The deduction is limited, however, to 50% of the W-2 wages paid by the S corporation. In this case, to comply with the reasonable compensation requirement, A was paid a salary of $125,000. As the sole owner, A’s share of the wage deduction is the full $125,000, and his 50% limit is set at $62,500.

Thus, A is entitled to claim a deduction of $62,500, equal to the LESSER OF:

  • his QBI deduction of $75,000 ($375,000 * 20%), or
  • his W-2 limitation of $62,500 ($125,000 *50%).

Partnership

Assume instead, that A operates as a partnership, in which he owns 99% and his wife owns the remaining 1%. Because all partnership income is generally subject to self-employment tax (except for limited partners under Section 1402(a)(13)), there is not the same motivation for A to forego wages in exchange for distributions, as he will pay the full payroll tax on all of his income, regardless of how it gets to his hands. Furthermore, as a partner in a partnership, A generally CAN’T pay himself wages in accordance with Revenue Ruling 69-184, and instead, is compensated for his services by means of a “guaranteed payment” under Section 707(a) or Section 707(c).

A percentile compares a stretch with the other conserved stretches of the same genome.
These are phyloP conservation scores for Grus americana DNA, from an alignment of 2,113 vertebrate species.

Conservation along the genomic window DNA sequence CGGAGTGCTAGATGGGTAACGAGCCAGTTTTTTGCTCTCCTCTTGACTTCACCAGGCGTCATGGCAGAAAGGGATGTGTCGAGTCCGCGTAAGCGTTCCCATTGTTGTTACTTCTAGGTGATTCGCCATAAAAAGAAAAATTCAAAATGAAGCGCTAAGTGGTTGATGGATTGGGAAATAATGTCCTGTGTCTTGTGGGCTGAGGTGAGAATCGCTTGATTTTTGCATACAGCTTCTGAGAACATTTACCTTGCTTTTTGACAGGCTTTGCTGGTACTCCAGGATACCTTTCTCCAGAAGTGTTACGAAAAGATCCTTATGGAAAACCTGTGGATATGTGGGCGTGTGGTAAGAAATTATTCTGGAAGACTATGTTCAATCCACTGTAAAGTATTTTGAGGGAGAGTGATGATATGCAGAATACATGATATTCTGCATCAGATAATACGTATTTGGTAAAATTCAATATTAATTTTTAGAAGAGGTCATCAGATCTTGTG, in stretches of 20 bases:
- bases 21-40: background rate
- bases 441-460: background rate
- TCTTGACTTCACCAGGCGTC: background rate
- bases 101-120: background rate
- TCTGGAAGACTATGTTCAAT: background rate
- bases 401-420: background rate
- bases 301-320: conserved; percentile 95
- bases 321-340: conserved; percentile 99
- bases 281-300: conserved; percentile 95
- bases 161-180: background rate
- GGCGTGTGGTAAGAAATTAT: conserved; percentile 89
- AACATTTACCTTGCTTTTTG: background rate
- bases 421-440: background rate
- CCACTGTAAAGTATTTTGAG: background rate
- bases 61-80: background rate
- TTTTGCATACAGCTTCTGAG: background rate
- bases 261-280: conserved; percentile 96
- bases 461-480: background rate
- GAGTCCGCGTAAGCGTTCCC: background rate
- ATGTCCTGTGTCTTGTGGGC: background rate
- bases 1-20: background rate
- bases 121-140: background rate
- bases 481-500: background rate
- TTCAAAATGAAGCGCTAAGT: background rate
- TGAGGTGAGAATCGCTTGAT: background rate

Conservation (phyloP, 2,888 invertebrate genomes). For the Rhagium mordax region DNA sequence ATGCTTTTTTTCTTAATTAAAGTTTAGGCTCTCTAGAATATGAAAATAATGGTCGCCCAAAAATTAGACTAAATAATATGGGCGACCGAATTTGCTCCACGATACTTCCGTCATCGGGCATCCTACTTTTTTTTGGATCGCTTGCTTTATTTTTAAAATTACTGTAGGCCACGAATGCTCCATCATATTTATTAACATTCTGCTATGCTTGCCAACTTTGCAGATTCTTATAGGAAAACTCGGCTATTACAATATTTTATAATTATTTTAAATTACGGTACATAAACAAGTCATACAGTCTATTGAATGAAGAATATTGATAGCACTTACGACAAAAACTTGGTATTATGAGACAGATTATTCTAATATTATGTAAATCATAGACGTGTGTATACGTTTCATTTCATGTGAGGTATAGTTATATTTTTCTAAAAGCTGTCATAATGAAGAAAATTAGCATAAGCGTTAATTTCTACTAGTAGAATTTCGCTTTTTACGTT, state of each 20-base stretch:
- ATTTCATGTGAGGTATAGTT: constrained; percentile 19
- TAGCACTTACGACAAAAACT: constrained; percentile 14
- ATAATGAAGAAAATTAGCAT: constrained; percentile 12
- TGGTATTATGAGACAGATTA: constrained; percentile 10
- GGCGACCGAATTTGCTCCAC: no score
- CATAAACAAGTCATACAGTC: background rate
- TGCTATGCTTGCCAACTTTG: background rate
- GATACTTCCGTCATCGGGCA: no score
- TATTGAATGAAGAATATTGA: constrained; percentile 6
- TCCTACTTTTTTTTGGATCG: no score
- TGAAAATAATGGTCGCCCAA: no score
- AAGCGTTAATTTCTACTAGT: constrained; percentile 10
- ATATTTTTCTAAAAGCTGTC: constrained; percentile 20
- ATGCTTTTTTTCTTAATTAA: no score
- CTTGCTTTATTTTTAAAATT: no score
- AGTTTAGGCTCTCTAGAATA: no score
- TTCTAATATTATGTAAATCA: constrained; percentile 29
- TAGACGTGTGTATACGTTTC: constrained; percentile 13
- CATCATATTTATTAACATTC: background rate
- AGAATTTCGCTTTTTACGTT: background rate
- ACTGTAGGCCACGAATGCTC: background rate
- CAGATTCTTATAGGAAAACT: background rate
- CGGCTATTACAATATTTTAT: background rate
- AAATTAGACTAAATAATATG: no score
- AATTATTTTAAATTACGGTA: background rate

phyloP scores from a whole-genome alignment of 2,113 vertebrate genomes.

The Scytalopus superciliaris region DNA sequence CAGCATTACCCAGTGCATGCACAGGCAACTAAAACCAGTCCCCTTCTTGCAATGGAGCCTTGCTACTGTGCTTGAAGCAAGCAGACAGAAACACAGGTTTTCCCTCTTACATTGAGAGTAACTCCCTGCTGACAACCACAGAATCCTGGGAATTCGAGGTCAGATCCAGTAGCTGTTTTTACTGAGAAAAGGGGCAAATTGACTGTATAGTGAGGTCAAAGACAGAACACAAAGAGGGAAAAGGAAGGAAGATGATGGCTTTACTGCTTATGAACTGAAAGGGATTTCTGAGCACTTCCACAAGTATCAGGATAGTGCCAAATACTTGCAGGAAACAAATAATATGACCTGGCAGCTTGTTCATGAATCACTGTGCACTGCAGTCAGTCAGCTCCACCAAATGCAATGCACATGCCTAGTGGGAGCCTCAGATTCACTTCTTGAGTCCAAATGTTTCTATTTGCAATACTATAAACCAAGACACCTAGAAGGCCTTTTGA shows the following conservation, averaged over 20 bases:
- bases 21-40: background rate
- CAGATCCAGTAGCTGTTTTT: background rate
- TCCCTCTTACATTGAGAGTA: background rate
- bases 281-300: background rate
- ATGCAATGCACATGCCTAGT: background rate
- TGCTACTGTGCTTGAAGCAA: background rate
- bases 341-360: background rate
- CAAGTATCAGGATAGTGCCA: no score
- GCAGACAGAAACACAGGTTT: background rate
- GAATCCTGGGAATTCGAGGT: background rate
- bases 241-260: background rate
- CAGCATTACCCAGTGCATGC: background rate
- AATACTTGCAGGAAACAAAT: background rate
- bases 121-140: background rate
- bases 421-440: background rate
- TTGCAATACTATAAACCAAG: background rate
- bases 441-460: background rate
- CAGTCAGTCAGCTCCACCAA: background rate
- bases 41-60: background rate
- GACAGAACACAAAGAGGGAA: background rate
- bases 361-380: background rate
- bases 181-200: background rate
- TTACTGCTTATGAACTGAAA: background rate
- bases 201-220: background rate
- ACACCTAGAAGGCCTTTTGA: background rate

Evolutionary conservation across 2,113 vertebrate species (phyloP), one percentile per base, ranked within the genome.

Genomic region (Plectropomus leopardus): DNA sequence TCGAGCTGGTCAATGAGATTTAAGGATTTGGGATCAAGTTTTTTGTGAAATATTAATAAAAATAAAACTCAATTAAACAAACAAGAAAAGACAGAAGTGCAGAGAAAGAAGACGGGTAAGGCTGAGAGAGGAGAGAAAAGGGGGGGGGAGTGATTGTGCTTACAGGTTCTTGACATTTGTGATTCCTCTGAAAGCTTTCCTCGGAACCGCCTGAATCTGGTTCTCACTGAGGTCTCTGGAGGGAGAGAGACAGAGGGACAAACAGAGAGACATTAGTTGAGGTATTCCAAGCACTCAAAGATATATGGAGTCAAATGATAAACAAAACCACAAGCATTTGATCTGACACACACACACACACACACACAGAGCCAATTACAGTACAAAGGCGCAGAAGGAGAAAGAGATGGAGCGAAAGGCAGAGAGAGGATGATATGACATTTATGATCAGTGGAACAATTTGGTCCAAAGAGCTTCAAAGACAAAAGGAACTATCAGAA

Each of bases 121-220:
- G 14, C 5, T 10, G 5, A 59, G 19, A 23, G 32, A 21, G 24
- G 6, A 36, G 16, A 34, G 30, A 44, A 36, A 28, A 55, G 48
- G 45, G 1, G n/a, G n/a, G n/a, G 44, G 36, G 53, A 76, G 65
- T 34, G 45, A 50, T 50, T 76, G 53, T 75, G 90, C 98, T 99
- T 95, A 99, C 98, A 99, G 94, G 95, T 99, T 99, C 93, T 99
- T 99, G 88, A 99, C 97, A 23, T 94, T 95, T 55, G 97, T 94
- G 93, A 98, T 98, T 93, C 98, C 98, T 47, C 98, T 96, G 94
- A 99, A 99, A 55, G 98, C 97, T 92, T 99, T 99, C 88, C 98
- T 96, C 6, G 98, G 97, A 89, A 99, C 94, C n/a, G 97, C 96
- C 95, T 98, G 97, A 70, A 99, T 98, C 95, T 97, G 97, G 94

Assume A pays himself a guaranteed payment of $125,000 in 2018, the same salary he drew in the S corporation scenario. This reduces his flow-through income from $500,000 to $375,000.

In computing qualified business income, Section 199A(c)(4) similarly provides that QBI does not include “any guaranteed payment…paid to a partner for services.” As with the S corporation wages, this has been widely interpreted to mean that the $125,000 of guaranteed payments A receives and reports on his Form 1040 are not included in his calculation of QBI and are thus not eligible for the 20% deduction.

[“Source-timesofindia”]

Post Author: Loknath Das